Cartier and Tiffany & Co. recently settled a lawsuit that pitted the two jewelry companies against one another after the latter allegedly lured at least two employees away from Cartier. In the complaint that Cartier filed against the Tiffany in February 2022, it argued that LVMH-owned brand had engaged in a scheme “to solicit and receive … trade secrets and other confidential information [from Cartier employees] that would facilitate the pursuit of [its] stated corporate goal of competing with Cartier’s High Jewelry business.” At the heart of the competition-centric squabble was proprietary and confidential information about Cartier’s strategy for its High Jewelry business, which the Richemont-owned company alleged amounts to a trade secret-protected asset.
As this case and others – such as the ones that Seed Beauty filed against Kim Kardashian’s KKW Beauty, Coty, and Kylie Jenner’s corporate entity, the recently stayed case involving Valentino, and Le Tote v. Urban Outfitters – indicate, trade secrets are not merely assets held by pharma and tech companies, where innovation is particularly rampant. Since trade secrets broadly consist of formulas, patterns, compilations, programs, devices, methods, techniques and/or processes that provide a company with a competitive advantage, they encompass things like proprietary stitching techniques (which are at issue in Mrinalini, Inc. v. Valentino S.p.A.) and others methods/aspects of manufacturing. Chanel, for example, recently asserted in response to an Office action from the U.S. Patent and Trademark Office that “the method and cost of manufacture” for its No. 5 fragrance bottles and caps “are proprietary to [it] and constitute a trade secret.”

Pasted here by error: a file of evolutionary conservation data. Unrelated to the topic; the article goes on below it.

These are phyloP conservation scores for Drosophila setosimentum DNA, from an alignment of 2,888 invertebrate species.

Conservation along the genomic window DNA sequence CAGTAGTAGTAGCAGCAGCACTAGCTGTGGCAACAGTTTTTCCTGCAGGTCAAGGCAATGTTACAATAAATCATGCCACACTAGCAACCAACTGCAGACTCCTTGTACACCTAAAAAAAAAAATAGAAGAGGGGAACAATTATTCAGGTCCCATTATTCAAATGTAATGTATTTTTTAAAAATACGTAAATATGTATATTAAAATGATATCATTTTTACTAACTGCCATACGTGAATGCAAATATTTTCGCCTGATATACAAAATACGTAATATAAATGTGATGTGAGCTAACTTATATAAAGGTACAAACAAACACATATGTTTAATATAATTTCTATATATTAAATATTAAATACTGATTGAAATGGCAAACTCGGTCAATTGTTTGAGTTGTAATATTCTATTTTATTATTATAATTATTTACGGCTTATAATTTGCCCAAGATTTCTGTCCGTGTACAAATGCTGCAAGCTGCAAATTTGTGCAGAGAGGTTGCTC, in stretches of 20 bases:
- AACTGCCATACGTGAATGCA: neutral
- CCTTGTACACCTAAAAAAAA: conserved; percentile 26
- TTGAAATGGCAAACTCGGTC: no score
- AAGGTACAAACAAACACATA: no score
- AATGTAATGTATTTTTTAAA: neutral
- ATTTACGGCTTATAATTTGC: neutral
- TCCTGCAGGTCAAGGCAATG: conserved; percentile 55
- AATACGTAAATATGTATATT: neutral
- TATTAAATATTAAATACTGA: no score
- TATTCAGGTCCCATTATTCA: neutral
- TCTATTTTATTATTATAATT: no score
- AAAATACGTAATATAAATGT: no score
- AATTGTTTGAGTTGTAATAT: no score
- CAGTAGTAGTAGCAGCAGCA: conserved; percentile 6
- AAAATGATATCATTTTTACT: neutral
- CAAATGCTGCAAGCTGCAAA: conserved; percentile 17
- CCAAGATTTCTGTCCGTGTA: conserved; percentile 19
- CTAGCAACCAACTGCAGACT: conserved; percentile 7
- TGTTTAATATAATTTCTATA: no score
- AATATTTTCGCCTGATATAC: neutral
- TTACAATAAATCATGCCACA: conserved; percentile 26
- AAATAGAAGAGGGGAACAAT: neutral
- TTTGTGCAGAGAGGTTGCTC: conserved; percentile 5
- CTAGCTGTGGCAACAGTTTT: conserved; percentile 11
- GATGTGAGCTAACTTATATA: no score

In an effort to guard such secret/valuable information, companies – including those in fashion, footwear/sportswear, and retail more broadly – tend to rely on noncompete clauses with employees. After all, in order to claim trade secret ownership (and misappropriation), a company need not only show that it has proprietary information from which it “derives independent economic value, actual or potential, from not being generally known to, and not being readily ascertainable by proper means by, other persons who can obtain economic value from its disclosure or use.” It must also establish that such information is “the subject of efforts that are reasonable under the circumstances to maintain its secrecy.”
Among the policies and procedures aimed at limiting access to trade secrets is the inclusion of noncompete and non-solicitation provisions in employee contracts, as well as the use of password locking, secrecy-centric training, etc.
The budding issue is the growing pushback against noncompete clauses among lawmakers and regulators. Early this year, for instance, the Federal Trade Commission (“FTC”) initiated an effort to “generally prohibit employers from using noncompete clauses” in employee contracts on the basis that they “constitute an unfair method of competition and therefore violate Section 5 of the FTC Act.” The proposed rule would make it illegal for an employer to: (1) enter into or attempt to enter into a noncompete with a worker; (3) maintain a noncompete with a worker; and/or (3) represent to a worker, under certain circumstances, that he/she is subject to a noncompete. (As of March 6, the FTC voted to extend the public comment period for the proposed new rule.) Not exactly an unprecedented move, California law is among a small number of states that largely prohibit employers from enforcing noncompetes.